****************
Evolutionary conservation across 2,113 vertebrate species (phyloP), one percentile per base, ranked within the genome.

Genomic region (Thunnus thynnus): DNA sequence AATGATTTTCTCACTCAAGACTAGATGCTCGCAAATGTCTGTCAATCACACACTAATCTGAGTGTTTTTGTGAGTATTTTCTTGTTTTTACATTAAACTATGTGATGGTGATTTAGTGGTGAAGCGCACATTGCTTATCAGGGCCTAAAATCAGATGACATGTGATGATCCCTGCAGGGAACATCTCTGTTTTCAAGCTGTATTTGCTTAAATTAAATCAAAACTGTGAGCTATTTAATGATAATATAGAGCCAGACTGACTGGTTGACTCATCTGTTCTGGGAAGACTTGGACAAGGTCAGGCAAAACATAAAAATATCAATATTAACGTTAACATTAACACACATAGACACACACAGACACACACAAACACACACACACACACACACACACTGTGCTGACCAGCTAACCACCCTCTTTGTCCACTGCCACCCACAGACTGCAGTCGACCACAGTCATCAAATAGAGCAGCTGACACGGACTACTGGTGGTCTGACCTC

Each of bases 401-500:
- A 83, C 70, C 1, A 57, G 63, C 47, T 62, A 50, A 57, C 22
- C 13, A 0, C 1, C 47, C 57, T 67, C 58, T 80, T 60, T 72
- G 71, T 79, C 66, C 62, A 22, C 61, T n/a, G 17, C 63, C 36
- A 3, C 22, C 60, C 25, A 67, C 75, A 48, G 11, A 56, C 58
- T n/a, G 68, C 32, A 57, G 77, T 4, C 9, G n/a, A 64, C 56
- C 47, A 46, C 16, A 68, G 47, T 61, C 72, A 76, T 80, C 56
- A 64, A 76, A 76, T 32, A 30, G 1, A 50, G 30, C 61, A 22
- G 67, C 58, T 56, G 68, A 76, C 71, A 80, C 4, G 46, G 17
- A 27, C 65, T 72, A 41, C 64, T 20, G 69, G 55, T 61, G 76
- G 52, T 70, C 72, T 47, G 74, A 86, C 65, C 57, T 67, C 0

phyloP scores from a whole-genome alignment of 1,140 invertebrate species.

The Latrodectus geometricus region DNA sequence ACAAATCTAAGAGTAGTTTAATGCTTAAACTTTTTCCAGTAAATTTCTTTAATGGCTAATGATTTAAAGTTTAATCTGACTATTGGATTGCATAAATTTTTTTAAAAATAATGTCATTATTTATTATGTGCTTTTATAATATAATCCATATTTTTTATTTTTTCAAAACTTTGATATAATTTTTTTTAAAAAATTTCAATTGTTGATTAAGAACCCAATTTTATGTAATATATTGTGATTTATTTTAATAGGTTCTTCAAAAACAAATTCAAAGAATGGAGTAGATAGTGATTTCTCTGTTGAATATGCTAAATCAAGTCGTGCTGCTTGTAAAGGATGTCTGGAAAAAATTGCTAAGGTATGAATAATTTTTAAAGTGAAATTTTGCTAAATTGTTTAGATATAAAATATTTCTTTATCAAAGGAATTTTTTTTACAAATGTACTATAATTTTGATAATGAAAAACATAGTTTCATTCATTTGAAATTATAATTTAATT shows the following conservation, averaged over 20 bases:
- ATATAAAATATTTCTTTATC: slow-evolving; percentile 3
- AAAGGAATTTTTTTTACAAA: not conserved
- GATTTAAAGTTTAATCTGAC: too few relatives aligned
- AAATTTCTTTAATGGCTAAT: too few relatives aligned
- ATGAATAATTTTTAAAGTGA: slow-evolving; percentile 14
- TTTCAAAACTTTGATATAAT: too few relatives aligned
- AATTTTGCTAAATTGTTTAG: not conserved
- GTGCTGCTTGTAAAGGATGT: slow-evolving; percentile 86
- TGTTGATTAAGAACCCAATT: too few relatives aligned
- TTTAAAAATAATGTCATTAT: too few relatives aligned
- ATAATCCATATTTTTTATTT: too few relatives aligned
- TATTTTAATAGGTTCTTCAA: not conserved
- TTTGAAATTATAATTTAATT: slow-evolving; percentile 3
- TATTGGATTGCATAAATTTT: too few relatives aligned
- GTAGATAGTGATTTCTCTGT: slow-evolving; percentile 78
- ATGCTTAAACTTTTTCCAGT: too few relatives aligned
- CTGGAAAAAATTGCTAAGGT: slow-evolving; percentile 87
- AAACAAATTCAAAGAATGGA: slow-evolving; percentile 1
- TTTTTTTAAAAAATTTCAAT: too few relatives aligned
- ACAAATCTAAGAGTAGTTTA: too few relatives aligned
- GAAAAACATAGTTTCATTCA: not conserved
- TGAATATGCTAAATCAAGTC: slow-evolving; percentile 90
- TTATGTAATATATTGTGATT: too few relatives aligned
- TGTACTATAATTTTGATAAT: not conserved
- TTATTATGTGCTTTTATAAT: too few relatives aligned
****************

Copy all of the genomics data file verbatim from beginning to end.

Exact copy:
Evolutionary conservation across 2,113 vertebrate species (phyloP), one percentile per base, ranked within the genome.

Genomic region (Thunnus thynnus): DNA sequence AATGATTTTCTCACTCAAGACTAGATGCTCGCAAATGTCTGTCAATCACACACTAATCTGAGTGTTTTTGTGAGTATTTTCTTGTTTTTACATTAAACTATGTGATGGTGATTTAGTGGTGAAGCGCACATTGCTTATCAGGGCCTAAAATCAGATGACATGTGATGATCCCTGCAGGGAACATCTCTGTTTTCAAGCTGTATTTGCTTAAATTAAATCAAAACTGTGAGCTATTTAATGATAATATAGAGCCAGACTGACTGGTTGACTCATCTGTTCTGGGAAGACTTGGACAAGGTCAGGCAAAACATAAAAATATCAATATTAACGTTAACATTAACACACATAGACACACACAGACACACACAAACACACACACACACACACACACACTGTGCTGACCAGCTAACCACCCTCTTTGTCCACTGCCACCCACAGACTGCAGTCGACCACAGTCATCAAATAGAGCAGCTGACACGGACTACTGGTGGTCTGACCTC

Each of bases 401-500:
- A 83, C 70, C 1, A 57, G 63, C 47, T 62, A 50, A 57, C 22
- C 13, A 0, C 1, C 47, C 57, T 67, C 58, T 80, T 60, T 72
- G 71, T 79, C 66, C 62, A 22, C 61, T n/a, G 17, C 63, C 36
- A 3, C 22, C 60, C 25, A 67, C 75, A 48, G 11, A 56, C 58
- T n/a, G 68, C 32, A 57, G 77, T 4, C 9, G n/a, A 64, C 56
- C 47, A 46, C 16, A 68, G 47, T 61, C 72, A 76, T 80, C 56
- A 64, A 76, A 76, T 32, A 30, G 1, A 50, G 30, C 61, A 22
- G 67, C 58, T 56, G 68, A 76, C 71, A 80, C 4, G 46, G 17
- A 27, C 65, T 72, A 41, C 64, T 20, G 69, G 55, T 61, G 76
- G 52, T 70, C 72, T 47, G 74, A 86, C 65, C 57, T 67, C 0

phyloP scores from a whole-genome alignment of 1,140 invertebrate species.

The Latrodectus geometricus region DNA sequence ACAAATCTAAGAGTAGTTTAATGCTTAAACTTTTTCCAGTAAATTTCTTTAATGGCTAATGATTTAAAGTTTAATCTGACTATTGGATTGCATAAATTTTTTTAAAAATAATGTCATTATTTATTATGTGCTTTTATAATATAATCCATATTTTTTATTTTTTCAAAACTTTGATATAATTTTTTTTAAAAAATTTCAATTGTTGATTAAGAACCCAATTTTATGTAATATATTGTGATTTATTTTAATAGGTTCTTCAAAAACAAATTCAAAGAATGGAGTAGATAGTGATTTCTCTGTTGAATATGCTAAATCAAGTCGTGCTGCTTGTAAAGGATGTCTGGAAAAAATTGCTAAGGTATGAATAATTTTTAAAGTGAAATTTTGCTAAATTGTTTAGATATAAAATATTTCTTTATCAAAGGAATTTTTTTTACAAATGTACTATAATTTTGATAATGAAAAACATAGTTTCATTCATTTGAAATTATAATTTAATT shows the following conservation, averaged over 20 bases:
- ATATAAAATATTTCTTTATC: slow-evolving; percentile 3
- AAAGGAATTTTTTTTACAAA: not conserved
- GATTTAAAGTTTAATCTGAC: too few relatives aligned
- AAATTTCTTTAATGGCTAAT: too few relatives aligned
- ATGAATAATTTTTAAAGTGA: slow-evolving; percentile 14
- TTTCAAAACTTTGATATAAT: too few relatives aligned
- AATTTTGCTAAATTGTTTAG: not conserved
- GTGCTGCTTGTAAAGGATGT: slow-evolving; percentile 86
- TGTTGATTAAGAACCCAATT: too few relatives aligned
- TTTAAAAATAATGTCATTAT: too few relatives aligned
- ATAATCCATATTTTTTATTT: too few relatives aligned
- TATTTTAATAGGTTCTTCAA: not conserved
- TTTGAAATTATAATTTAATT: slow-evolving; percentile 3
- TATTGGATTGCATAAATTTT: too few relatives aligned
- GTAGATAGTGATTTCTCTGT: slow-evolving; percentile 78
- ATGCTTAAACTTTTTCCAGT: too few relatives aligned
- CTGGAAAAAATTGCTAAGGT: slow-evolving; percentile 87
- AAACAAATTCAAAGAATGGA: slow-evolving; percentile 1
- TTTTTTTAAAAAATTTCAAT: too few relatives aligned
- ACAAATCTAAGAGTAGTTTA: too few relatives aligned
- GAAAAACATAGTTTCATTCA: not conserved
- TGAATATGCTAAATCAAGTC: slow-evolving; percentile 90
- TTATGTAATATATTGTGATT: too few relatives aligned
- TGTACTATAATTTTGATAAT: not conserved
- TTATTATGTGCTTTTATAAT: too few relatives aligned